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Dr. Matthias Schmitz

Grant Title: Validation of a non-invasive diagnostic test for prion diseases using tear fluid

Location: Dementia Research Unit, Dept. of Neurology in Göttingen, National Reference Center for TSE and German Center for Neuro-degenerative diseases, Germany

Grant Year: 2024
The real-time quaking-induced conversion (RT-QuIC) assay is a worldwide used, accurate laboratory test for detection of minuscule amounts of misfolded proteins in body fluids. The detection of pathological prion proteins in the cerebrospinal fluid (CSF) by using RT-QuIC assay became a standard method to confirm the clinical diagnosis of prion diseases, such as Creutzfeldt-Jakob disease.  Gaining CSF usually by lumbar puncture is an invasive medical procedure; therefore, it is less appropriate for follow-up and treatment studies when samples at different time points from the same patient are needed. 

Due to modifications of the standard RT-QuIC protocol, we can now reliably detect pathological prions in tear fluid (TF) collected by using a simple paper strip from the patient eyes.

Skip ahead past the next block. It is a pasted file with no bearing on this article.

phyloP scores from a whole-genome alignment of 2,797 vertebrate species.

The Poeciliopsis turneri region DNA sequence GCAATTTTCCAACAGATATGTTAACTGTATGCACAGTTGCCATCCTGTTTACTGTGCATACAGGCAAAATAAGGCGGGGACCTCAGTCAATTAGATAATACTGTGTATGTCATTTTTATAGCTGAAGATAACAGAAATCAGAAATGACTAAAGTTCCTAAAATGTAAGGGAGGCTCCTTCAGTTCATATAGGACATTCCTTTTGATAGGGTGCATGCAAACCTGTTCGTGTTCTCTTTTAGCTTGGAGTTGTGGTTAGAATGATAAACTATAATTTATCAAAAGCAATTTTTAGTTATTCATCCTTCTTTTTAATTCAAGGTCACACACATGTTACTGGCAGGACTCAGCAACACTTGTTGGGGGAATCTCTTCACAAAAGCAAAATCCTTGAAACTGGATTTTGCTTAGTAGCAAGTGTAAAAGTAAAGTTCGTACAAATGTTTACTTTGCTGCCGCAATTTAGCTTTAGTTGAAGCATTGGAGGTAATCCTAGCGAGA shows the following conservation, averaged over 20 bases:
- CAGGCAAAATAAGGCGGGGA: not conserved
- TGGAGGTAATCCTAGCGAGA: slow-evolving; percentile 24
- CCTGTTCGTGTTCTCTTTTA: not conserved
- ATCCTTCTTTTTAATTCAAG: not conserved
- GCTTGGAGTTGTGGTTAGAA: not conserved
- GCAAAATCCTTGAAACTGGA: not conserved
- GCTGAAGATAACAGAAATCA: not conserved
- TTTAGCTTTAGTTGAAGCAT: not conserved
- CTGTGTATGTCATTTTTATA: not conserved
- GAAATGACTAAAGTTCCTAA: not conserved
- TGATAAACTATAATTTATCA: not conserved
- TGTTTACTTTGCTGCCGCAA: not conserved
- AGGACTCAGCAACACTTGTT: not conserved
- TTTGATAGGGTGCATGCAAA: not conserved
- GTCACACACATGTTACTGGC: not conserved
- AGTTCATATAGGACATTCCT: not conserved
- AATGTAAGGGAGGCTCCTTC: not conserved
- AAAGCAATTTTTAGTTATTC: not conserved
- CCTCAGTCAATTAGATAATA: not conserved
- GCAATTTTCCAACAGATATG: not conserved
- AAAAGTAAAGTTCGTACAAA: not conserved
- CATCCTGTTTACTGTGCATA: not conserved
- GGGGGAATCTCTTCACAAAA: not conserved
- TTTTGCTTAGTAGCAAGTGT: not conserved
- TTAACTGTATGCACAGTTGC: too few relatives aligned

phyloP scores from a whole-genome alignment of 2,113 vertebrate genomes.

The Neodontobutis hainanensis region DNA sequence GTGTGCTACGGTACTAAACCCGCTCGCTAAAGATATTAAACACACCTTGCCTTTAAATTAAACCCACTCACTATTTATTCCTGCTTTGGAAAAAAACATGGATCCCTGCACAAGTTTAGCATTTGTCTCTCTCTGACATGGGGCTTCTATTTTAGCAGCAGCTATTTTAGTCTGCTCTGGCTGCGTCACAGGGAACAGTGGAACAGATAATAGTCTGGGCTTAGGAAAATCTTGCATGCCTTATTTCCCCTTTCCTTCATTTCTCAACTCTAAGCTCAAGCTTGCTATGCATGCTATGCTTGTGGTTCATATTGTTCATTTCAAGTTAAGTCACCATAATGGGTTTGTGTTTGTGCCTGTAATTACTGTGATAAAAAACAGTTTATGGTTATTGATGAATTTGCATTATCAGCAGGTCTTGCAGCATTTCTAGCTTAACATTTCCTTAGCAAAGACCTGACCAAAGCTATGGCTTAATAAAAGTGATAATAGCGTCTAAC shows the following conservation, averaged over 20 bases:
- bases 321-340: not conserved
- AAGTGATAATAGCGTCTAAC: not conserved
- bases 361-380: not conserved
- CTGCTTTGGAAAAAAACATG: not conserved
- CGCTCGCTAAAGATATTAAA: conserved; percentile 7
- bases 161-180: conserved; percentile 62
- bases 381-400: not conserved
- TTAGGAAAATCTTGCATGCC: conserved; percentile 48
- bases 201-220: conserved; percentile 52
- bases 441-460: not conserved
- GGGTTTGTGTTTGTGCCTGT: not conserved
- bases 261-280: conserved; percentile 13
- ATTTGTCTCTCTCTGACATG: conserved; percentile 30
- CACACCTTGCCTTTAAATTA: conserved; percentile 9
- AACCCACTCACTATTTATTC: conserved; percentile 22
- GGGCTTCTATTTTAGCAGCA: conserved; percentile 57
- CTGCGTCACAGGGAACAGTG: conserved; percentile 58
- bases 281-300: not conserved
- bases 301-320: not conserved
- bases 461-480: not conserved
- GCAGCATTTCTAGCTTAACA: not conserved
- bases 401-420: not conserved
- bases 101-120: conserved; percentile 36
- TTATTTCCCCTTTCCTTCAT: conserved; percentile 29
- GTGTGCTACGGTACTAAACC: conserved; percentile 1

In our project, we aim to validate our TF-RT-QuIC method by testing a big patient cohort. This can enable us to implement this assay as a new non-invasive, therefore for the patient less demanding and more cost-effective laboratory test. Additionally, we intend to examine the suitability of TF-RT-QuIC for predicting the disease onset and progression, which may open new perspectives for further understanding the mechanisms of prion disease development and searching for medical treatments. 

About the Researcher:

Matthias Schmitz received his PhD at the Max-Planck Institute for experimental Medicine in Goettingen. His postdoctoral training at the University Medical Center of Goettingen (Germany) started in 2007 before he finished his habilitation in 2019.

During this time, Matthias Schmitz published extensively in the field of prion diseases and other neurodegenerative diseases. He made substantial contributions to biomarker research in cerebrospinal fluid and other peripheral body fluids. His current work focuses on the development of a reliable and accurate test system for prion disease diagnostic, prognosis as well as in monitoring disease progression. He plans to optimize the prion aggregation assay, RT-QuIC, for the detection of pathological prions in tear fluid.

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